I stopped thinking of losing crucial matches, says Prannoy ahead of WC

Shuttler H.S. Prannoy says that the draw in the upcoming World Championship won't have a bearing on the results if he's playing well.

Prannoy beat legendary Malaysian Lee Chong Wei and Olympic champion Chen Long to reach the semifinals of Malaysian Open 2017.   -  AFP

Having endured a topsy-turvy season, shuttler HS Prannoy says he wants to stay away from the negativity that surrounds heart-breaking losses and focus on taking more calculative risks to improve his fortunes at the upcoming World Championship and Asian Games.

The 26-year-old played quite a few three-game thrillers this season. In fact, his semifinal and bronze medal play-off at the Gold Coast Commonwealth Games went the full distance but he had to endure the pain of narrow defeats in both the matches.

“I have stopped thinking about losing those crucial matches because it brings a lot of negativity. I am just focusing on a whole perspective where I need to implement those strokes, take calculative risks and not hold back,” Prannoy told PTI.

“I guess people notice when you lose, they won’t notice when you take risks and win some matches. ABC (Asian Badminton Championship) was one tournament where it worked for me and I got a medal. But I guess you need to keep trying.”

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To claim his bronze medal at the ABC, Prannoy also fought through a series of three-game matches against players such as Chinese Taipei’s Wang Tzu Wei (pre-quarters) and former world No.2 Korean Son Wan Ho (in quarterfinals).

“The biggest thing would be to not be scared to do things which you are actually good at. At crucial junctures, you doubt yourself, sometimes you go for it and sometimes you don’t,” he said.

After the Asian Championship, Prannoy realised that his ankle was not in good shape. But he participated in the Thomas Cup Final even though most of the shuttlers, including Kidambi Srikanth, skipped the event due to various reasons.

“In Thomas Cup, I had no option. Half of the team was injured and only B Sai Praneeth and Lakhsya Sen were fit. I had a stress ankle fracture after ABC. But since most of them were not playing, so I thought I would just go and participate,” said the Indian, who was out for two months after Thomas Cup.

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Next up for him is Nangjing World Championship beginning July 30 and Prannoy is happy with the draw.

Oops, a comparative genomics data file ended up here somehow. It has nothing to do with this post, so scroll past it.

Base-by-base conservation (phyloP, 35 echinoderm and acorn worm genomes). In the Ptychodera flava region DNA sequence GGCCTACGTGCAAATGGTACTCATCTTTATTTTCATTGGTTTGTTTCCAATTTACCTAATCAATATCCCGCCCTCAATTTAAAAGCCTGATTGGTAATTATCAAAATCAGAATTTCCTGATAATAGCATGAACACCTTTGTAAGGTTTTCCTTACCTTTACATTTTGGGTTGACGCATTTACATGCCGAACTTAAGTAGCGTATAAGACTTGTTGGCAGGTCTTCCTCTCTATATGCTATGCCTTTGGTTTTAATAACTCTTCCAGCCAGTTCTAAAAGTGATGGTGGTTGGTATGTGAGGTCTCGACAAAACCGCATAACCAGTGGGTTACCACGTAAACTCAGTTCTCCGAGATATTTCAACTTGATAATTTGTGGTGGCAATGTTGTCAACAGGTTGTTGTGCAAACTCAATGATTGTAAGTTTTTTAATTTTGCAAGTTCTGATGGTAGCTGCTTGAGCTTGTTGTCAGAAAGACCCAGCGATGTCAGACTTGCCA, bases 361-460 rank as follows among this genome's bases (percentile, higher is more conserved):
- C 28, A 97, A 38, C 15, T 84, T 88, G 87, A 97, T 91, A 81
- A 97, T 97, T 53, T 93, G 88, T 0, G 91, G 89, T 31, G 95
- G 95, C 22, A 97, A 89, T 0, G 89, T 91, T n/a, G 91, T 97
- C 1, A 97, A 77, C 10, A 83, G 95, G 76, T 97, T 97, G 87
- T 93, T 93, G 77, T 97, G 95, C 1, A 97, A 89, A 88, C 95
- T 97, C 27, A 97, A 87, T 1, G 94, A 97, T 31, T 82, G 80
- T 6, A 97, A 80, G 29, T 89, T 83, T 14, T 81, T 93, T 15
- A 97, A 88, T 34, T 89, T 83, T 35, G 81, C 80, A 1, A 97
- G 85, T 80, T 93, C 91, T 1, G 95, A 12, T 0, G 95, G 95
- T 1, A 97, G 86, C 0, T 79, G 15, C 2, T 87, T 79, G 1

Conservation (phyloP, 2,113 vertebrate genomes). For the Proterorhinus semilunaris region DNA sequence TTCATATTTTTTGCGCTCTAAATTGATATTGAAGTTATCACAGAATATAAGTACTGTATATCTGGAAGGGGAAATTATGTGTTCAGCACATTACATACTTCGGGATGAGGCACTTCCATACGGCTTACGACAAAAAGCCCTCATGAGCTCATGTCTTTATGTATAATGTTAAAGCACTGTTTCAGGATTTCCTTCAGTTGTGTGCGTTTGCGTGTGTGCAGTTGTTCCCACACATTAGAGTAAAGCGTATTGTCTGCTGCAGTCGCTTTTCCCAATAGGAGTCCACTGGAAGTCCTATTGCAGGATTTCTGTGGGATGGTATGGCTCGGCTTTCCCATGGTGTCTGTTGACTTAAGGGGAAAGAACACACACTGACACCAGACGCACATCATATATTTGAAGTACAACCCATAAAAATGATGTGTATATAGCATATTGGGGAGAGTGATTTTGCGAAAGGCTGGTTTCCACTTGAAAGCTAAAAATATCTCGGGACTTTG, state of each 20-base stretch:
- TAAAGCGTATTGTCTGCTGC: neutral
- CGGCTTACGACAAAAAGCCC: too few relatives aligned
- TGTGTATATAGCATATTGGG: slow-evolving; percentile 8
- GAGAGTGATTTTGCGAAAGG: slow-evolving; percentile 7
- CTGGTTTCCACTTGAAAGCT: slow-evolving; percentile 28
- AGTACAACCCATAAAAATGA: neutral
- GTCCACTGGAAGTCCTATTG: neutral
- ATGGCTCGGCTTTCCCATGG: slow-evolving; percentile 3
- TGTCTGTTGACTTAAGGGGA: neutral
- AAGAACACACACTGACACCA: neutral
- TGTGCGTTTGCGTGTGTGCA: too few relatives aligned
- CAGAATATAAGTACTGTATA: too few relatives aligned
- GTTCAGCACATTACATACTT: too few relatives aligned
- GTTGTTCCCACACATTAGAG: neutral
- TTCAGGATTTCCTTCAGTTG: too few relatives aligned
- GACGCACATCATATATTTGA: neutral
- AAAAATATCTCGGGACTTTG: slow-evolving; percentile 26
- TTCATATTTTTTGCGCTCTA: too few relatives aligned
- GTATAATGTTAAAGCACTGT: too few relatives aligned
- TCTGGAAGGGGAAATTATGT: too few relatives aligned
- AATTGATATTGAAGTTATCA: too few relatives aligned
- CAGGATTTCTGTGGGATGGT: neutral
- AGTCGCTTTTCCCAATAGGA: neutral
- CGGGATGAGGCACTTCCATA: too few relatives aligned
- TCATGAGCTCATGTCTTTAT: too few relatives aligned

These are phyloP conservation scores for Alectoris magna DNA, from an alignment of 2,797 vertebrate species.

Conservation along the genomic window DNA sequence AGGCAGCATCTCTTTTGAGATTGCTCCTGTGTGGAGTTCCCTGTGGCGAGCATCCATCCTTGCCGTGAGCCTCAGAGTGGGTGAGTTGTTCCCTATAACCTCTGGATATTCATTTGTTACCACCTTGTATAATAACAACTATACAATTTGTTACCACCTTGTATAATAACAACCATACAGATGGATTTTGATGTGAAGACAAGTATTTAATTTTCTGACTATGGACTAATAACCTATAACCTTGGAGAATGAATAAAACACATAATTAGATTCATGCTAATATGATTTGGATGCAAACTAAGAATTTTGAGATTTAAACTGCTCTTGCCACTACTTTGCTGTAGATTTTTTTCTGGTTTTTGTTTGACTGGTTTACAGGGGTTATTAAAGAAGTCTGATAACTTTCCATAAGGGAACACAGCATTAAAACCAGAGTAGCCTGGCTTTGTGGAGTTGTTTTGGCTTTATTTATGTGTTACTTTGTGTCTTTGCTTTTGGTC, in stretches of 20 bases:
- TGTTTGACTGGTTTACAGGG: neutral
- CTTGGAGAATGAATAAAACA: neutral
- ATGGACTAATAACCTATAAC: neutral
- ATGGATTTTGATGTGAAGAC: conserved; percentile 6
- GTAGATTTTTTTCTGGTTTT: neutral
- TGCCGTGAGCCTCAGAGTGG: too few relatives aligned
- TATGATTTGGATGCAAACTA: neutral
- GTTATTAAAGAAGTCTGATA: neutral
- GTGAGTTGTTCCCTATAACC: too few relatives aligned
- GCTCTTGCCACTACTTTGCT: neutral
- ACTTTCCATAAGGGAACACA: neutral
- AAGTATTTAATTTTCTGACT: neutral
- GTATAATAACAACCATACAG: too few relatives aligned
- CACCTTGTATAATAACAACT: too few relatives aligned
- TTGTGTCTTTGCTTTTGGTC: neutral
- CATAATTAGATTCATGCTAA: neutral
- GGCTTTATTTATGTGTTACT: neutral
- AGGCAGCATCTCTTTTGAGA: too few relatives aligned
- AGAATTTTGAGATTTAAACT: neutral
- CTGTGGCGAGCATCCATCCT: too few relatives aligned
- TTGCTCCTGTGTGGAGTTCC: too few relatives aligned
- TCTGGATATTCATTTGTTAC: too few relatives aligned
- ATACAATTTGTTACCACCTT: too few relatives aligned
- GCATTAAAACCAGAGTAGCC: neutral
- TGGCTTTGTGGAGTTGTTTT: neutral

“Draw doesn’t matter if you play well, you win. But I think I have a good draw. I’m playing Abhinav (Manota) in the first round. He had beaten Sourabh, so he is good and in an event like the World Championship you can’t expect things to be easy. I have to be on my toes right from the start,” he said.

Last year, Prannoy had gone on a giant-killing spree at Indonesia Open, upsetting the legendary Malaysian Lee Chong Wei and Olympic champion Chen Long to reach the semifinals. He made a good start at Jakarta early this month when he stunned two-time Olympic champion Lin Dan in the opening round.

Asked if the win against Lin Dan came as a boost, Prannoy said: “Not really, I mean it was a good win because I was coming back from injury. But Lin Dan is not playing at his best. The younger players are faster these days. Lin Dan lacks speed because of age, probably.

“Kento Momota, Shi Yuqi, they are more attacking, so it is tough to beat them.”

The Istora Gelora Bung Karno in Jakarta will also host the Asian Games from August 18 to September 2 and Prannoy feels control would be the key given the tough conditions there.

“It is extreme conditions in Jakarta, so it is very tough. Center court is better but side courts are tougher, it is very difficult to connect shots. I don’t think there will be any drastic change in the conditions during Asian Games. So, it is up to us to learn how to play in these conditions,” he said.

“People who are extremely attacking will find it very difficult. Players who have more control, who don’t go for big hits, and depend on softer strokes will have an edge because contact is really tough over there,” he explained.

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